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Home Is Where the Health Is

NWCPHP faculty member Chuck Treser, MPH, talks about a recent healthy homes training he taught for the Guam Department of Public Health and Social Services.
Home Is Where the Health Is

A container house in Guam

NWCPHP faculty member Chuck Treser, MPH, delivers healthy homes trainings throughout the Northwest and beyond, most recently at the Guam Department of Public Health and Social Services.

September 26, 2013

NWCPHP faculty member Chuck Treser, MPH, delivers healthy homes trainings throughout the Northwest and beyond. He most recently taught a two-day course for nurses, inspectors, environmental health specialists, and community educators at the Guam Department of Public Health and Social Services. Even though Treser has worked in environmental health for 40 years, he says he always learns something new while preparing and delivering a course.

Treser says it’s important to first consider how climate, geography, and resources affect housing. In this case, Guam’s relatively flat topography and the prevalence of typhoons make many homes vulnerable during storm season.

Treser’s course, “Essentials for Healthy Housing Practitioners,” focuses less on disaster preparedness and more on how to reduce disease and injury in everyday life. He teaches participants how to identify housing conditions that lead to health problems. Participants learn how to characterize risk, consider vulnerable populations, and understand building codes that can be used to enforce remediation.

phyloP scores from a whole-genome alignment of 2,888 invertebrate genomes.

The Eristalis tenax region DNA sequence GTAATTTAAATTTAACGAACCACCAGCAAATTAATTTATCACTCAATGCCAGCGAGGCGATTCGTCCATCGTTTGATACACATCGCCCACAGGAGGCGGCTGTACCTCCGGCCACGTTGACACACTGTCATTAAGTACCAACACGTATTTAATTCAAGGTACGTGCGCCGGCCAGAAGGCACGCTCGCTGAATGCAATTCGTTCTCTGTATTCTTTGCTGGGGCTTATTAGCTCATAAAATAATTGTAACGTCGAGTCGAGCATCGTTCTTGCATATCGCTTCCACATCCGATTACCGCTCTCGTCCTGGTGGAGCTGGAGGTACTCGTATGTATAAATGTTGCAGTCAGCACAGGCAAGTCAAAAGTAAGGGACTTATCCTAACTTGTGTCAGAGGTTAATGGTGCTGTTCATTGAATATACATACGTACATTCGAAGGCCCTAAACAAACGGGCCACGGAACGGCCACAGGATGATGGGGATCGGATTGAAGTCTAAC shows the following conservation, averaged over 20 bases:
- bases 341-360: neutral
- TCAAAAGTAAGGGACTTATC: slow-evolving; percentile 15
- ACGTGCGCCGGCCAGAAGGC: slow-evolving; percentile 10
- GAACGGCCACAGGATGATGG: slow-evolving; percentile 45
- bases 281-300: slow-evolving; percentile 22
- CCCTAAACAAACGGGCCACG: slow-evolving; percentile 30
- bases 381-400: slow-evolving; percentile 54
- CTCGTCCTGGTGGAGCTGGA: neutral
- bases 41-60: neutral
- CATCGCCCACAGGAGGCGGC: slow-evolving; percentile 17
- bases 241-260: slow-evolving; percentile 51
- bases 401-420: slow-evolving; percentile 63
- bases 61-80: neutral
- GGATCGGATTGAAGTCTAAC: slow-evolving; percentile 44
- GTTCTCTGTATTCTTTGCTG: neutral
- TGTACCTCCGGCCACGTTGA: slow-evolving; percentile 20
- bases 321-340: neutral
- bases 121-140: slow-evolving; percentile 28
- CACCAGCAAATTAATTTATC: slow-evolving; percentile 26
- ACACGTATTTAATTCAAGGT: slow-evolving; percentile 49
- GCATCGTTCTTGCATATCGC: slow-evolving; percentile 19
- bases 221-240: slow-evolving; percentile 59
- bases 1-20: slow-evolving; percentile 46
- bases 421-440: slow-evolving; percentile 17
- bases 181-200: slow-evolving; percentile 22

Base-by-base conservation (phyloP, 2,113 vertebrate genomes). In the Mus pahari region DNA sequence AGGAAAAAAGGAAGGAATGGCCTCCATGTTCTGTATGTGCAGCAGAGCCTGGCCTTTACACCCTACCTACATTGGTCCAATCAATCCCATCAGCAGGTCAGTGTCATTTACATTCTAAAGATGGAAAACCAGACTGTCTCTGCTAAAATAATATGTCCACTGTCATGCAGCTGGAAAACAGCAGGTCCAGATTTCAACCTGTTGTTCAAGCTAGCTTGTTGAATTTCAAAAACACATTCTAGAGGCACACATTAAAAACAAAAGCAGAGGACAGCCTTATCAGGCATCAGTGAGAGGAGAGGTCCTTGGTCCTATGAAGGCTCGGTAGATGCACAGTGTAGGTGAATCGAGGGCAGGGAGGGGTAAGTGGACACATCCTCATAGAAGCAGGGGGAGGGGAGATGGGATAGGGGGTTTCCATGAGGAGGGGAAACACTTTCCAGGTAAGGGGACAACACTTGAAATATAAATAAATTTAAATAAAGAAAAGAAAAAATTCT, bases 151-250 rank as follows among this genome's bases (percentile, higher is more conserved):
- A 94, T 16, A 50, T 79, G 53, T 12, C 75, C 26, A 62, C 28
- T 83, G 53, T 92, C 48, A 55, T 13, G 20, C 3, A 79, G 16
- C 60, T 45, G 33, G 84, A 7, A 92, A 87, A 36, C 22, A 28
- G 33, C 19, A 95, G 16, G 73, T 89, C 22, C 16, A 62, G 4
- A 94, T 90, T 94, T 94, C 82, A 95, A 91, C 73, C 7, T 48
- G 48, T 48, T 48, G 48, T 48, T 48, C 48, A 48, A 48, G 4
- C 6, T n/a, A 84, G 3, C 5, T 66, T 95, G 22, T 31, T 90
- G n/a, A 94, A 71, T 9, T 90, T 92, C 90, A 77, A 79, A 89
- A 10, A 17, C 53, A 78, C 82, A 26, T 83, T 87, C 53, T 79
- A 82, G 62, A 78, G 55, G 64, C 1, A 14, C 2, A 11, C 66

In Guam, moisture and tropical insects are common problems, as well as radon deposits on the north part of the island. For low-income residents, minimal amounts of building materials and codes lead to poorly built or ad-hoc structures that can also be dangerous. On a positive note, residents don’t have to worry about the air quality risks associated with home heating or concern themselves about dry rot from ice deposits, two frequent cold weather concerns.

During the 17-hour course, Treser used a series of practical exercises to help participants tie related issues together and think holistically about solving problems. Most importantly, he explains, “We got into groups where public health, clinical providers, and building experts could share information." He believes this type of “cross-pollination” is the key to improving health since “no agency can do it alone.”

Treser notes that this more balanced approach will help public health tackle emerging home issues like the increased presence of chemicals and effects of climate change. As part of this effort, the National Center for Healthy Housing and the American Public Health Association are preparing to release new healthy home standards for the first time since 1988. Looking back on a long career Treser comments, “We’re still struggling with some of the same issues as when I began, like lead paint and rodents, but at least now we see more of the interconnections.”

Visit the NWCPHP training page to learn more about healthy homes courses. To schedule a training for your staff, contact Trudy San Jose White.

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